The episode’s saddest irony is that John and Jack Crichton don’t finally have that moment of openhearted reconciliaton and love, along with a big hug, we had been hoping for until the very end, when John is leaving. He can’t stay. It isn’t home for him anymore. And yet his tough, brave dad breaks down into tears in front of him–perhaps for the first time?–at the prospect of his leaving again. It’s a beautiful, raw moment, particularly given that at the time, Jack has a terrible feeling John won’t be coming back, and that certainly seems to bear out by what happens in the series finale, “Bad Timing”. And yet at least this time around, John isn’t just randomly disappearing from his life with no warning nor goodbye. This time, they can express their love for one another, and this time, Jack knows John survived and is doing great things out there in the universe, and even knows how to get home, which is far more than he got the first time around.
Other odds and ends:
–This is a remarkably tight episode in which a great deal of major events occur and while it does do a phenomenal job of handling all of this information economically, I always did think it was a bit of a shame that, due to time constraints, John never has the chance to react on-screen to the Skreeth’s murders of his (former) best friend, D.K., and his wife, although it’s certainly an underlying aspect of his sadness in the final scene. With that said, the episode does a good job of demonstrating just how much he and D.K. have changed and grown apart. Interestingly, we got hints of that from John’s own subconscious in previous episodes–clues including his absence in “A Human Reaction,” the elements of rivalry between the two in “Won’t Get Fooled Again,” and even his line about helping D.K. cheat on his SATs in “Kansas,” indicating that John was always smarter and further along than he was, which probably ate away at D.K. underneath the friendly exterior. And even here, he and his wife grow frustrated with John for not being able to help them figure out the new technology that they are baffled by, as if just by returning, he’s messed up their lives. After all, he’s proven much of what they believe about science to be wrong, yet can do nothing to help them replace it. Still, given how humanistic a show Farscape is, I think this loss should have visibly affected John a bit more. The show didn’t just kill off a random standalone character here, but one of John’s last links to Earth…which is, of course, also part of the point.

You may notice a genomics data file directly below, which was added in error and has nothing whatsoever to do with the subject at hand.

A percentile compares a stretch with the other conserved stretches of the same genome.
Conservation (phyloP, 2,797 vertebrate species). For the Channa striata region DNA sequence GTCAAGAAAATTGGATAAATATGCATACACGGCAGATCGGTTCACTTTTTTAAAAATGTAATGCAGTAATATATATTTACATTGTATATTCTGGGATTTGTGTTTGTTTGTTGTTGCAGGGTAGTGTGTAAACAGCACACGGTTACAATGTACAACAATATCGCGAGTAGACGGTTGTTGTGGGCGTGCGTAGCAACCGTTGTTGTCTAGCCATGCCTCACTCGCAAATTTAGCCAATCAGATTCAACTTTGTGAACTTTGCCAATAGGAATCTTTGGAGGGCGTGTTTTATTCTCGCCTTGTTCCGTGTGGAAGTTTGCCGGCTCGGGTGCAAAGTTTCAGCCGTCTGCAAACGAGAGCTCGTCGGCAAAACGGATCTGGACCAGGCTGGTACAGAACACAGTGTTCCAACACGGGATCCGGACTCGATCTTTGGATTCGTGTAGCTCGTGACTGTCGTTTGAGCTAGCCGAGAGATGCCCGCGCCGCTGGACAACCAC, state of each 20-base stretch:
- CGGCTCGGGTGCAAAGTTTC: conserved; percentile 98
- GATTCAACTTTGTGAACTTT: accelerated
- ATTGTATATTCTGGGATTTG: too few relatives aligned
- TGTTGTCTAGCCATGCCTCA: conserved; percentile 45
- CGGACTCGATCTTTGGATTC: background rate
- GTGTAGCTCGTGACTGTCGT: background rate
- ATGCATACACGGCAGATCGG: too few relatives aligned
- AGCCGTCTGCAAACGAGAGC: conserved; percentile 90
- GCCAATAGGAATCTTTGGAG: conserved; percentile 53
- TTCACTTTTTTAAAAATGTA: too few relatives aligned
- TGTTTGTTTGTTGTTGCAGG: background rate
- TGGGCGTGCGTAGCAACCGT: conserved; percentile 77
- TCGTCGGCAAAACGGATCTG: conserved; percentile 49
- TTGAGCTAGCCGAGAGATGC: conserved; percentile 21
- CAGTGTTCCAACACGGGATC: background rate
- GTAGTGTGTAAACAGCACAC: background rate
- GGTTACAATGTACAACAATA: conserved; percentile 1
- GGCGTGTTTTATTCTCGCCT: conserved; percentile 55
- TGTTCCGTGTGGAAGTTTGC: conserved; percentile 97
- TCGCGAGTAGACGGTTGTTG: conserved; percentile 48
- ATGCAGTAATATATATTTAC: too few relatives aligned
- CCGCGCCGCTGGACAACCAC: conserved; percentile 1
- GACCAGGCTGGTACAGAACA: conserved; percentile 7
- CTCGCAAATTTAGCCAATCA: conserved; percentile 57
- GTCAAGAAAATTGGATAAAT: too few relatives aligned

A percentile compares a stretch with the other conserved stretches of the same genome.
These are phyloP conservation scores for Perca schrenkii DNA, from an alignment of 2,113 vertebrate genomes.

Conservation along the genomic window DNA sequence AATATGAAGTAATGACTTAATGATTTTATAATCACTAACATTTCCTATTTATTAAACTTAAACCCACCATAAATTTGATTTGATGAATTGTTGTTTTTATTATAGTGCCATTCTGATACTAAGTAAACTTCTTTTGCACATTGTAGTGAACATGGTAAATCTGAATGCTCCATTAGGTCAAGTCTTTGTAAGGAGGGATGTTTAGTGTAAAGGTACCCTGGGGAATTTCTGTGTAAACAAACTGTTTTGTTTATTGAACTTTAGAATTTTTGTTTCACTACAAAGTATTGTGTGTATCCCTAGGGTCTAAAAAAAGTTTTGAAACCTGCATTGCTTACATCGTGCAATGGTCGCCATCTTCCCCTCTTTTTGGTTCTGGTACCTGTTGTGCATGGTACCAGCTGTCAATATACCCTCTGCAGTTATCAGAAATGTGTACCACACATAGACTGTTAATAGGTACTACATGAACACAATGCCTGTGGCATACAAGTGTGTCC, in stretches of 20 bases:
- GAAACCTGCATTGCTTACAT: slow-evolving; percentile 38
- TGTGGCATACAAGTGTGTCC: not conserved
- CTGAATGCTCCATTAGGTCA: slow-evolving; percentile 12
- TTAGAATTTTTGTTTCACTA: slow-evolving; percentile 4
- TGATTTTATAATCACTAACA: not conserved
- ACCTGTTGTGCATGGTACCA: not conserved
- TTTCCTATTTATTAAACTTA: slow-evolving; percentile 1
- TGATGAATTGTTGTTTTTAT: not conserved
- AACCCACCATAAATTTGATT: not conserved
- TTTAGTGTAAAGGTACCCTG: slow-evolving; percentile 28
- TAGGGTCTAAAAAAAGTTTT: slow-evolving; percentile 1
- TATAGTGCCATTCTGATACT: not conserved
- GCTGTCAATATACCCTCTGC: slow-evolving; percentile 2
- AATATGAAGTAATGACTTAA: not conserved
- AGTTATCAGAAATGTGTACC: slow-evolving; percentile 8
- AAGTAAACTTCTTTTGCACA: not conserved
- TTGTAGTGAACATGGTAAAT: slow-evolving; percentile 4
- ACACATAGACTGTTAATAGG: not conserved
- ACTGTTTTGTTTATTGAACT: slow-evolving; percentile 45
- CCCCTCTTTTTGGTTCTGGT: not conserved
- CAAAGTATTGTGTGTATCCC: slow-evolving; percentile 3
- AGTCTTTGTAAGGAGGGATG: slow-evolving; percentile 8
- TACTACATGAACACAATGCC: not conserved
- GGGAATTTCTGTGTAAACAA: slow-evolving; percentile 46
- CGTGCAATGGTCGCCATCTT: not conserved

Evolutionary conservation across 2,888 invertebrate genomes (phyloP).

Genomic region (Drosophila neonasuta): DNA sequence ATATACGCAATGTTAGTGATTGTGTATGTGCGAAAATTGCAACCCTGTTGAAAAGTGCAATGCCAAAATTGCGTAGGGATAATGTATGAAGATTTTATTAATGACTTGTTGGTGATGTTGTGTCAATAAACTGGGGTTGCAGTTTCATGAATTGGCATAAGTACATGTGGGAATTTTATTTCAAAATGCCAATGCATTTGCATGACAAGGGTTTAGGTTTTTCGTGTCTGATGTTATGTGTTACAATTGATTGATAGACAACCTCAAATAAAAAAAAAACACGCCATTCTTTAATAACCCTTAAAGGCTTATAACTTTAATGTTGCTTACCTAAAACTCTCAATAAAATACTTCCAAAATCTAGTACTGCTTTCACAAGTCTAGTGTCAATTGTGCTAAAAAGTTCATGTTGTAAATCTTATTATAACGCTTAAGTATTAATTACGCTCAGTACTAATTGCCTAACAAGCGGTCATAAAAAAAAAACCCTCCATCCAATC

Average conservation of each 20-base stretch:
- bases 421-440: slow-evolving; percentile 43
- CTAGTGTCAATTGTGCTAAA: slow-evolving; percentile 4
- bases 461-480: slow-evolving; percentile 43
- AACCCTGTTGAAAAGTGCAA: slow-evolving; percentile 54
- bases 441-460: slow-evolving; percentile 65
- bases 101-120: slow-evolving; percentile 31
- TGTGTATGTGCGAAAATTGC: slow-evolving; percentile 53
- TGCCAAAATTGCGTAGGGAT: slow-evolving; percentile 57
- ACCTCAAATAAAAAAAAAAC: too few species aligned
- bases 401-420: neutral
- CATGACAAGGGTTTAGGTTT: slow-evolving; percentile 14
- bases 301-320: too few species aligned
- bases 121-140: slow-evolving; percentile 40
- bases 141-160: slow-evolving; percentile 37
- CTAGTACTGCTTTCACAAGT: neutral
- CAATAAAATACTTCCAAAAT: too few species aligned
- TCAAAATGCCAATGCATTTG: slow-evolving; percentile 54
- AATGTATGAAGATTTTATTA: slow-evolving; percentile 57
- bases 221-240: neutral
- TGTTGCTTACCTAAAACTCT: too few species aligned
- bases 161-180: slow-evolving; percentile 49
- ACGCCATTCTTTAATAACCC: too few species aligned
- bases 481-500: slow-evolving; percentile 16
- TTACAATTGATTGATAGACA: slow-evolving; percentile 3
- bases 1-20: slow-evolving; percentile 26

–It’s also a bit of a shame that we don’t get to see as much of the aliens’ experiences on Earth here, however it was also the right choice, as it keeps the focus on John and his very insular story. And we do get more of a view of their time on Earth in the later “A Constellation of Doubt,” in which John watches a documentary about their visit, which contains more footage of his friends’ exploits. At the same time, it also gives a broader perspective to how the average person reacted to the discovery of alien life. Significantly, just by returning home with aliens in tow, John Crichton surely becomes a crucial person in Earth’s history, just as he has become famous in the Uncharted Territories.
–I also always really liked John’s cousin, Bobby, a wide-eyed little kid who records his interactions with the aliens, and whose footage shows up again in “Constellation”. In some ways, he reflects the young, innocent boy Crichton was when he first arrived on board Moya–he actually looks a bit like a young Ben Browder–as well as looks forward to the child John and Aeryn will one day have.
4.14: “Twice Shy” Original airdate: 24 January 2003
“Twice Shy” has the inenviable task of immediately following three of the greatest, most surprising episodes in Farscape’s history. It’s the “first one back” after the colossal Earth trilogy and as such, it was probably never going to measure up to what immediately preceded it. Furthermore, the writers had the right impulse, in making a good, old-fashioned alien-threat-attacks-Moya-and-everyone-on-the-ship-goes-bonkers standalone story, since it gives the performers, the creative team, the crew, etc. a bit of a respite after a very difficult set of episodes. The problem is, however, that it’s also a fairly unmemorable episode. There has never been a Farscape episode I didn’t like, and this is no exception. It’s a perfectly watchable entry with some good moments. However, no matter how many times I’ve seen the series all the way through, I usually can’t remember this one, other than a few broad elements and the sense that it was the sort of episode that the show had done before and far better, at that.